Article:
Supporting Teacher Professionalism
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Supporting Teacher Professionalism

Insights from TALIS 2013

This report examines the nature and extent of support for teacher professionalism using the Teaching and Learning International Survey (TALIS) 2013, a survey of teachers and principals in 34 countries and economies around the world. Teacher professionalism is defined as the knowledge, skills, and practices that teachers must have in order to be effective educators.

The report focuses on lower secondary teachers (ISCED 2) in different education systems and looks at cross-cultural differences in teacher professionalism. It explores how teacher professionalism is linked to policy-relevant teacher outcomes such as perceived status, satisfaction with profession and school environment or perceived self-efficacy. The publication also tackles equity concerns in teacher professionalism: it examines professionalism support gaps, which are defined as differences in support for teacher professionalism in schools with high levels of disadvantage as compared to those with low-levels of disadvantage. Last but not least, the report presents a number of policy-relevant recommendations to enhance teacher professionalism and equity in access to high-quality teaching in OECD member countries.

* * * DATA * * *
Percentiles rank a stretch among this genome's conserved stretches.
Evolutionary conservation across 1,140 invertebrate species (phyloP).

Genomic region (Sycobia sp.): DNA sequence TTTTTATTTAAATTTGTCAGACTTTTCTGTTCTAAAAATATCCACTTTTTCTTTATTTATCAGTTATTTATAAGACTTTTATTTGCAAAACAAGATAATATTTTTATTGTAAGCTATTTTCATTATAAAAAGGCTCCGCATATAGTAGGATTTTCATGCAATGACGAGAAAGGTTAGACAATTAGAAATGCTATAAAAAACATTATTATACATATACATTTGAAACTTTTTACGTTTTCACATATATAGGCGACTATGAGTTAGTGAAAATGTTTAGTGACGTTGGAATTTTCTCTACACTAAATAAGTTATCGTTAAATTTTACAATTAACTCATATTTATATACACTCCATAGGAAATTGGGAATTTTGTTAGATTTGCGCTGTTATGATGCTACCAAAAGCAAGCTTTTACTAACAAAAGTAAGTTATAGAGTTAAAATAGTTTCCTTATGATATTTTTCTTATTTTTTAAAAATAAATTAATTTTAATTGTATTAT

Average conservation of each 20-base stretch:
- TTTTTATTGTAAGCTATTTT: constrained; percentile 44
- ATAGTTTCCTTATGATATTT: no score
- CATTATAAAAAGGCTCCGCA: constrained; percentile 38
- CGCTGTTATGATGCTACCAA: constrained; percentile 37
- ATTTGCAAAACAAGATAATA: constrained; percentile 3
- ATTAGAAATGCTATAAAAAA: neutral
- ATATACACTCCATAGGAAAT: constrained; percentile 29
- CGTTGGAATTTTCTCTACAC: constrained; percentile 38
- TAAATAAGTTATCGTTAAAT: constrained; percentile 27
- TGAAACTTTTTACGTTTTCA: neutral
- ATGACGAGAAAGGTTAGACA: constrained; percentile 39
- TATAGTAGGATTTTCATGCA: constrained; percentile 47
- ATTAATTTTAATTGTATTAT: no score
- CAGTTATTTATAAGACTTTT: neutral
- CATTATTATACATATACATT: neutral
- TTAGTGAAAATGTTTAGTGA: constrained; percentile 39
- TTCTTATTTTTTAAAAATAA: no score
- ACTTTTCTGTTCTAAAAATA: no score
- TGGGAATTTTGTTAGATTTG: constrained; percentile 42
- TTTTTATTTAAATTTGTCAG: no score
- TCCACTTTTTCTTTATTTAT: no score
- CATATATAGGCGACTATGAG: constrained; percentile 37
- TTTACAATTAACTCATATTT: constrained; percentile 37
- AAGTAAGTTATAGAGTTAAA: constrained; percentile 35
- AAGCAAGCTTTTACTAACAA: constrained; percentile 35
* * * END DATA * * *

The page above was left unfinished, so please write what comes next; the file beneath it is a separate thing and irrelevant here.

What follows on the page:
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Author(s):
OECD

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Teachers around the world are increasingly being asked to teach more diverse student populations, including disadvantaged and immigrant students, and students who may not be proficient in the country’s principle language. Investing in teachers’ professionalism is one way that education systems can help teachers face these challenges and, by doing so, ensure that all students receive the high-quality teaching they need to succeed.

 
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